I just watched Don’t Look Up! on Netflix. While the movie has a number of flaws, on the whole I recommend it for the insights it contains in its parody of human attention deficit disorder.
The premise is that astronomers discover a comet on a direct collision course with Earth, due to hit in six months’ time. The world has difficulty assimilating this information, quickly polarizing into the all-too-familiar pattern of believers and deniers. Moneyed interests, techno-optimism, and old-fashioned failures (by non-Americans, of course) thwart mitigation efforts, leaving the entire globe in mortal peril. Even at a public event dedicated to the planet-killing crisis, the highlight was a pop star’s performance featuring dazzling lights and costumes. How ’bout them priorities!
Yes, it’s complete fiction, so we need to be careful about drawing lessons from the storyline—just as I would caution against forming opinions of space travel from the big screen. Aside from a list of technical nitpicks, I suspect that something as predictable/certain as a comet slamming into Earth would be taken far more seriously and be more universally accepted than are the more nebulous threats we currently face like limits to growth, climate change, and even COVID-19.
This post lacks a single overarching message, but explores a few worthy themes that the movie brings up for me.
Firstly, a 10 km direct-impact comet is about the most extreme version of an existential threat that could be credibly conjured for the story. Such events have happened in the history of the planet, although having it fall during humans’ technology window may be one-in-a-million odds. Falling in from the Oort cloud, as posited in the movie, the comet would be traveling about 45 km/s by the time it hit the earth. Depending on direction of impact, Earth’s 30 km/s velocity could add to or subtract from this number. Taking 45 km/s as a representative closing velocity, the 10 km comet’s kinetic energy would be about 5×1023 J, or about 100 million megatons of TNT-equivalent (about one modern nuclear bomb for every 80 people on the planet—plenty of annihilation to go around!). Yes, that’s seriously deadly.
But What’s Our Comet?
The purpose of the movie was obviously not to warn us of the literal threat of an inbound comet. It was about more realistic threats that get shoved aside in favor of more fun pursuits. In fact, the Presidential staff in the movie rattled off all the existential threats that they’ve felt justified in waving aside: economic collapse; loose nukes; rogue AI; car exhaust killing the atmosphere; drought; famine; alien invasion; population growth; the hole in the ozone. But which threat does the movie really represent? Is it climate change (probably, in the minds of those who produced the movie)? Is it COVID? Is it nuclear war? Is it something else, or does it even have to be identified? Maybe it’s an apt stand-in for any or all of the challenges we face, and focusing on what the threat is “supposed” to be is a pointless distraction.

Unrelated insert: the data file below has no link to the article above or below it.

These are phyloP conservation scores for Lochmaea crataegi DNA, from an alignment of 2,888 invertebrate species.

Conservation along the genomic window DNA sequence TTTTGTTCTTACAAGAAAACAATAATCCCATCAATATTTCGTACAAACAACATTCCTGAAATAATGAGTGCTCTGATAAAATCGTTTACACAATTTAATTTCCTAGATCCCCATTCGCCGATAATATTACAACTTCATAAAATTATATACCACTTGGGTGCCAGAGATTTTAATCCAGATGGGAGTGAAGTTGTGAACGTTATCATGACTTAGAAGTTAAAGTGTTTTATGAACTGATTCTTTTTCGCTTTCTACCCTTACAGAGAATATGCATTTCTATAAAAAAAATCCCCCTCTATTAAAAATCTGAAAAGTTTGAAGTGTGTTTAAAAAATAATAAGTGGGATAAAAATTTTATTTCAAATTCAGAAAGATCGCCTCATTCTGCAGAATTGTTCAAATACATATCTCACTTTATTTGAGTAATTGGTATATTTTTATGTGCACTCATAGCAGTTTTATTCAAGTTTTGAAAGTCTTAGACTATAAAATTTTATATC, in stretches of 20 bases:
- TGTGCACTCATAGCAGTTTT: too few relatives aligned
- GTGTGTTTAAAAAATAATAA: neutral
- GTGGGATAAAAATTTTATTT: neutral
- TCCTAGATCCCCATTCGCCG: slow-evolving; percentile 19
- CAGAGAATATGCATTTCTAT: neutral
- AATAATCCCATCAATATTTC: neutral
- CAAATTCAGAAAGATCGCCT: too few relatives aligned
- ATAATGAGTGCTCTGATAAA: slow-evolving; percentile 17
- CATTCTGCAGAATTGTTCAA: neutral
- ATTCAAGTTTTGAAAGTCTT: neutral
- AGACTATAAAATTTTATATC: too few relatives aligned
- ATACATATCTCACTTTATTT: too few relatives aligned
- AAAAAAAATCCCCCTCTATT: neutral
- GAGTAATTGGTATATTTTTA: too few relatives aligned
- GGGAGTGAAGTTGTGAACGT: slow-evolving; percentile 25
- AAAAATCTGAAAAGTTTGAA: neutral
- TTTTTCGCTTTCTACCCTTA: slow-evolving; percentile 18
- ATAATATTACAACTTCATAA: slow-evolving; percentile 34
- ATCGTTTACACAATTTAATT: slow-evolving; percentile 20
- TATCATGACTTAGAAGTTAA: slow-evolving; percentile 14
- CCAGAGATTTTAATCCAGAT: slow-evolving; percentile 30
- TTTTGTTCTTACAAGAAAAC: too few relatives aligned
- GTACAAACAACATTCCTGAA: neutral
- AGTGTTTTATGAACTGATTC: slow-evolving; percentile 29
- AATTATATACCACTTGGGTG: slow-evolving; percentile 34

But this intended substitution exercise is one place where the movie risks losing impact. Consider that the cometary threat:
- had a well-defined date that was only six months out;
- was of a pretty unambiguous nature (look up!);
- promised total devastation—not a matter of degree;
- was consistent with prehistoric events that have unambiguously caused mass extinctions on Earth.
Present-day threats are a bit murkier, lacking all four of these qualities. Stood up side-by-side, our real perils may elicit mere shrugs.
But in another sense, the movie’s message is grim indeed. If we can’t acknowledge and confront a threat as clear as a cometary impact, then what hope do we have of mounting a meaningful response to the slow-burn, debatable, milder, and unprecedented (unproven) existential threats we currently face?
Of course, the movie itself does not prove anything about how we would actually respond to a comet, but it does highlight some real tendencies that are apparent in today’s world. Reaction to COVID may be the most glaring case, which has shown that we are not collectively intelligent enough to defeat a virus whose transmission mechanism is well understood. Economic and political concerns overpowered smarter plays that science would recommend. So the death toll (and economic toll, ironically) slowly mounts and has become a new normal.
Part of the root problem is that too few people have the ability to independently assess looming threats, and so must rely on what others tell them. For many, knowledge is static: handed to them and filed away. As an astronomer, I have heard many folks complain to me that they learned in school that Pluto is supposed to be a planet—often complete with drilled-in mnemonics to prove it. It is very discombobulating to have to “unlearn” something, or deal with a retraction. To me, this reveals a fundamental difference in how different people process information. When exposed to debate about whether COVID, climate change, limits to growth, or any other threat is serious or real, I suspect that many people tune it out as unsettled noise: when it’s not clear where to file information, it sits in a disregarded, decaying pile—especially when the message is unpleasant. People like certainty, and—unlike scientists—do not have much training in holding/using uncertain information.